Impacts of Epidemics and Wars on Hotchkiss

A ward bed in the Huntress Infirmary, in 1908, taken by Raymond Bowen, Class of 1908.

Credit: Raymond Bowen 08 Scrapbook, Hotchkiss Archives & Special Collections

A ward bed in the Huntress Infirmary, in 1908, taken by Raymond Bowen, Class of 1908. Credit: Raymond Bowen ’08 Scrapbook, Hotchkiss Archives & Special Collections

Zoom classes did not seem like the future of the fourth marking period when students packed their belongings in early March. However, it is not the first time the school has had to change its style of learning. 

The school has successfully adapted during epidemics in the past that similarly altered students’ and faculty’s lives. A quarantine during a scarlet fever outbreak in 1904, a delayed school opening due to the 1918 Polio outbreak, a quarantine in 1918 due to the H1N1 flu, and the 1957 Asiatic Flu quarantine have all created similar extreme circumstances; however, modern technology accessible to students and faculty make distance learning and connection easier than in the past. 

Scarlet fever, a streptococcal bacteria, was the first epidemic to hit the school after its opening in 1892. Dr. Jared Zelman, M.D. P’04, says that the acute virus can “[cause] severe disability, including heart and kidney disease, as well as neurologic problems,” any of which could lead to fatalities during that time period. As a result of three students contracting scarlet fever in 1904, headmaster Dr. Huber G. Beuhler dismissed students early for an extended Christmas vacation. However, students’ return to campus sparked another wave of the fever. A dorm was used to isolate infected students, who remained on campus, while healthy students were dismissed until March.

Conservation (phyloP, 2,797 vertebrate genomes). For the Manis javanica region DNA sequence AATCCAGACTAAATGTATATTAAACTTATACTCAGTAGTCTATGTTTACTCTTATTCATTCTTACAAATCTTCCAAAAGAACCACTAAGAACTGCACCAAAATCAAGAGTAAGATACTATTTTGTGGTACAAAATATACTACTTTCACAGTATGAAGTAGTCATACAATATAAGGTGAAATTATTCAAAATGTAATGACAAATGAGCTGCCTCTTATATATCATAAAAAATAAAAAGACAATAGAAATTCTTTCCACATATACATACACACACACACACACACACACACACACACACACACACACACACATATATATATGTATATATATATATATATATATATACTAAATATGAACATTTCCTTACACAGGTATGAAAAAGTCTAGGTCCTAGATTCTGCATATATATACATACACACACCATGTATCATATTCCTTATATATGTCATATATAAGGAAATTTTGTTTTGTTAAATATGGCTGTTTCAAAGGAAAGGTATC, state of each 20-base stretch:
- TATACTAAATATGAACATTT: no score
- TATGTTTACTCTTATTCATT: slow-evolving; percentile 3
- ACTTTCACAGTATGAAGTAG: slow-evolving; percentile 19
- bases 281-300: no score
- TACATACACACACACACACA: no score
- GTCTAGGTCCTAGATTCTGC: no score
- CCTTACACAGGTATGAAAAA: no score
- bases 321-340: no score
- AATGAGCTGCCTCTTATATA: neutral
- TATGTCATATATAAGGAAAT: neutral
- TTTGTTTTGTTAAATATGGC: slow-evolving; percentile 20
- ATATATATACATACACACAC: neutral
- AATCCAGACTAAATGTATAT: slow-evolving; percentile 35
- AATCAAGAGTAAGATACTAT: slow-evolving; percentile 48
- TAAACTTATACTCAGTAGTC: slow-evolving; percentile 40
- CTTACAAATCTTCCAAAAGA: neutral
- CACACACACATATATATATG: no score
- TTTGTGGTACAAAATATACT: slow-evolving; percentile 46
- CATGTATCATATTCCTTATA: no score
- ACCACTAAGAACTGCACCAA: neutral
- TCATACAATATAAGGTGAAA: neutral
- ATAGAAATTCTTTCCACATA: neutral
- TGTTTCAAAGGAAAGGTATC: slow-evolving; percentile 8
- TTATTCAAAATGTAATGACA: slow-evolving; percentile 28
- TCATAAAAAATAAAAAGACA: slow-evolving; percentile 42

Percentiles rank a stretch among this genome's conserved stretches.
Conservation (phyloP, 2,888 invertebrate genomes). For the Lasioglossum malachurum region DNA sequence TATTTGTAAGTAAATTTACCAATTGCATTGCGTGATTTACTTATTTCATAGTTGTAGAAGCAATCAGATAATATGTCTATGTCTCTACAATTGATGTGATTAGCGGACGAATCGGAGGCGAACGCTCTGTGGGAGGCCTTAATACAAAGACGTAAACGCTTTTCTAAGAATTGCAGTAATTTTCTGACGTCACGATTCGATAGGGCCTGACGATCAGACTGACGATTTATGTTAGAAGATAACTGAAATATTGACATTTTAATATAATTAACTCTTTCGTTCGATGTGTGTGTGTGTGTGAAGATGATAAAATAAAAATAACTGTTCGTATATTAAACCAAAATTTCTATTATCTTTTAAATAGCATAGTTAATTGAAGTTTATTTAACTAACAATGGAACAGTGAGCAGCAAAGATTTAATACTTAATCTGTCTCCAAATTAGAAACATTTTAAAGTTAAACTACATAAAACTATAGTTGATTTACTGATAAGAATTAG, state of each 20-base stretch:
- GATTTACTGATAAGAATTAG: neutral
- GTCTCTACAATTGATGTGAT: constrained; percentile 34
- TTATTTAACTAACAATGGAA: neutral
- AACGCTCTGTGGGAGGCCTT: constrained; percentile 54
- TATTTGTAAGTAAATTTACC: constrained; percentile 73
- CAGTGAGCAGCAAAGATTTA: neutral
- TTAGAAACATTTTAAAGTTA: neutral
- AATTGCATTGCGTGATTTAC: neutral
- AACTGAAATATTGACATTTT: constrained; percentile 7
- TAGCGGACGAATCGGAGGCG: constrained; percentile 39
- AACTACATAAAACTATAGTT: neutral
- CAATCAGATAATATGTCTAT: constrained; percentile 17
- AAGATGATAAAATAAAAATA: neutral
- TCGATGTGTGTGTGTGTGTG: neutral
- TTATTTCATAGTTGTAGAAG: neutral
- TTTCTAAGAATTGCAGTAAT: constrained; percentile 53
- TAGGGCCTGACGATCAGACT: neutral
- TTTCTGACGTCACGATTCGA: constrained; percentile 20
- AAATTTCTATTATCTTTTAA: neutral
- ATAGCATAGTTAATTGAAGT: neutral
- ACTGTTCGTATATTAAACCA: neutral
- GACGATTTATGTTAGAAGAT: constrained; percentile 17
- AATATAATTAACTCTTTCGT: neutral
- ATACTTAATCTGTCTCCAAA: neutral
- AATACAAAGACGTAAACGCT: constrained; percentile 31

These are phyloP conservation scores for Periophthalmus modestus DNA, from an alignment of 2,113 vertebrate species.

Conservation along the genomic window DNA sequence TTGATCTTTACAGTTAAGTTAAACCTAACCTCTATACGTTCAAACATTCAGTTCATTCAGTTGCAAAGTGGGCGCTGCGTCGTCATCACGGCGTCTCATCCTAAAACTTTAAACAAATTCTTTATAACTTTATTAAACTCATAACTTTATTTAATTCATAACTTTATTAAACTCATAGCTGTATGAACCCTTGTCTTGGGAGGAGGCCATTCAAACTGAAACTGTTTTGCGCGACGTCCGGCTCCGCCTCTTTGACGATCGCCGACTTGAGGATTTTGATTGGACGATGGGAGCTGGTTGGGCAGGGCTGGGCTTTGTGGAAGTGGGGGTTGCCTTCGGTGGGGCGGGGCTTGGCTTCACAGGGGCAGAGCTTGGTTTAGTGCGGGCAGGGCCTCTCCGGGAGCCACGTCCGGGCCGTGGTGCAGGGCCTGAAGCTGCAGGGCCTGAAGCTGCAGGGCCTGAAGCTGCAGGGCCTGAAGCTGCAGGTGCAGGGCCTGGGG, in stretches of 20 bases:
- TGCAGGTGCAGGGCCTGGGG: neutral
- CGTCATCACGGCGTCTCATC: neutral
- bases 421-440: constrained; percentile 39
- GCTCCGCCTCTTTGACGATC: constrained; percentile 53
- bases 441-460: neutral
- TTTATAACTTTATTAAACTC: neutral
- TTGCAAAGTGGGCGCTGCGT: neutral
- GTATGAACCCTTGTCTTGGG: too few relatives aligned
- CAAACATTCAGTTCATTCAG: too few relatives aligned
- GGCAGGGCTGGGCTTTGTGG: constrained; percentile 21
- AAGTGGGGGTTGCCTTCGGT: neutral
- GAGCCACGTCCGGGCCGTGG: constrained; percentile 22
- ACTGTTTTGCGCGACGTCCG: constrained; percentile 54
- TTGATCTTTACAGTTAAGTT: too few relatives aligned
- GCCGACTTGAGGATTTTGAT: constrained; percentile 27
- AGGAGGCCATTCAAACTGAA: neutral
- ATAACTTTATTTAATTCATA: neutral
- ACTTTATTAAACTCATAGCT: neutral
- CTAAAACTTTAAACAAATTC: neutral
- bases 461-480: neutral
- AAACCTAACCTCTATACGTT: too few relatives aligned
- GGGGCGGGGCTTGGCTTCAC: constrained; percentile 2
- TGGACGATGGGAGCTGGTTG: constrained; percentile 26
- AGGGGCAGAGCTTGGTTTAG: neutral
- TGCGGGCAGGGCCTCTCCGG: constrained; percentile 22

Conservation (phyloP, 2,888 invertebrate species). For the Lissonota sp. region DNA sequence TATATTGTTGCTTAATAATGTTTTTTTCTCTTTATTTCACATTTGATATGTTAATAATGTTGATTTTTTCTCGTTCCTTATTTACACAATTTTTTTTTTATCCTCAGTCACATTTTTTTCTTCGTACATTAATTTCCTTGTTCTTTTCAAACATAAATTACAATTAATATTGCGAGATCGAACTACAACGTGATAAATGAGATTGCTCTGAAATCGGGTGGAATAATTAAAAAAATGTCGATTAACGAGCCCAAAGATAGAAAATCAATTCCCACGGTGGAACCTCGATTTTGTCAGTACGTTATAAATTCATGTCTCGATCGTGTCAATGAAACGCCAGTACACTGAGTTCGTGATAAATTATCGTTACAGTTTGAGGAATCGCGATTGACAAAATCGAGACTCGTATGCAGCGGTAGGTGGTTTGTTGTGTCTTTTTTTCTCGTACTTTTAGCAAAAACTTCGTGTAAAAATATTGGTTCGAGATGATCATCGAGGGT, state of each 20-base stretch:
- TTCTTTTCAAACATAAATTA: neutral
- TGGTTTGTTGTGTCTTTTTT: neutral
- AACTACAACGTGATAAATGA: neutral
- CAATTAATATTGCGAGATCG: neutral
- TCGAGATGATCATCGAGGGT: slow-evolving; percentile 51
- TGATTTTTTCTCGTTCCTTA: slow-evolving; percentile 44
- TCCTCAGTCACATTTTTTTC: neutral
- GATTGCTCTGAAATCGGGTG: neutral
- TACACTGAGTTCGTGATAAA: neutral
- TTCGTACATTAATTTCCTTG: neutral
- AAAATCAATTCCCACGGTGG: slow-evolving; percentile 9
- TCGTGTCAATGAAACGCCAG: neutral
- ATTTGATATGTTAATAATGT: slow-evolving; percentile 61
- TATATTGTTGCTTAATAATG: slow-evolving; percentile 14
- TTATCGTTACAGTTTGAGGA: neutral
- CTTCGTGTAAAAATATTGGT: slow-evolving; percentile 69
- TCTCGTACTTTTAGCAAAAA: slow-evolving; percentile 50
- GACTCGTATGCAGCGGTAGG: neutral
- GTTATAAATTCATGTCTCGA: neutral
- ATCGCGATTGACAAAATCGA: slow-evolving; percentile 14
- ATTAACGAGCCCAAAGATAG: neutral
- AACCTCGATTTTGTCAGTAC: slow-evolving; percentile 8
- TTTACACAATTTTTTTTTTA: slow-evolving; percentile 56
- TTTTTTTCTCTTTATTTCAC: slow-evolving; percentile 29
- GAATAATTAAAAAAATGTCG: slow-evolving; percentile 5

In 1905, scarlet fever struck again, and the school closed down for two weeks. After the epidemic, the school’s trustees realized the importance of having an infirmary on campus. In response, in 1906, the school constructed its first healthcare building, the Huntress Infirmary. After seven years of no cases, the scarlet fever infiltrated the community for the final time in 1913. Winter Break was extended for one month. The discovery of the antibiotic penicillin in the 1920s resolved the scarlet fever threat to the community and ceased to be a real threat in the U.S. by the 1950s.

The H1N1 influenza virus resulted in two epidemics: the 1918 Spanish Flu and the 2009 swine flu. The 1918 Spanish Flu had the greatest impact on the school’s community, due to the administration’s comprehensive response to the epidemic. As the 1918 Spanish flu hit Connecticut, the school allowed students to remain on campus, but employed quarantines similar to those of the previous scarlet fever outbreaks: rigorous measures such as banning all travel off the main campus and prohibiting anyone from outside the school community from entering were enforced. Mr. Thomas Drake, director of the Center of Global Understanding and Independent Thinking and instructor in history, said upon reflecting on the topic in his European history class, “Many of the practices that we have adopted were indeed used during the pandemic of 1918-1920. People were discouraged from sharing drinking glasses, etc. Hand-washing was promoted. In many cities, people were fined if they failed to cover their mouths and noses when coughing and sneezing. Schools and public gathering places such as bars, now extinct ‘dance halls,’ etc. were shut down in many [US] cities. Churches were not closed down. Even today, the restriction of church services is controversial. Sophisticated technology of our time [has] had positive and negative effects: communication is far more extensive and information (both accurate and inaccurate) can be circulated quickly.”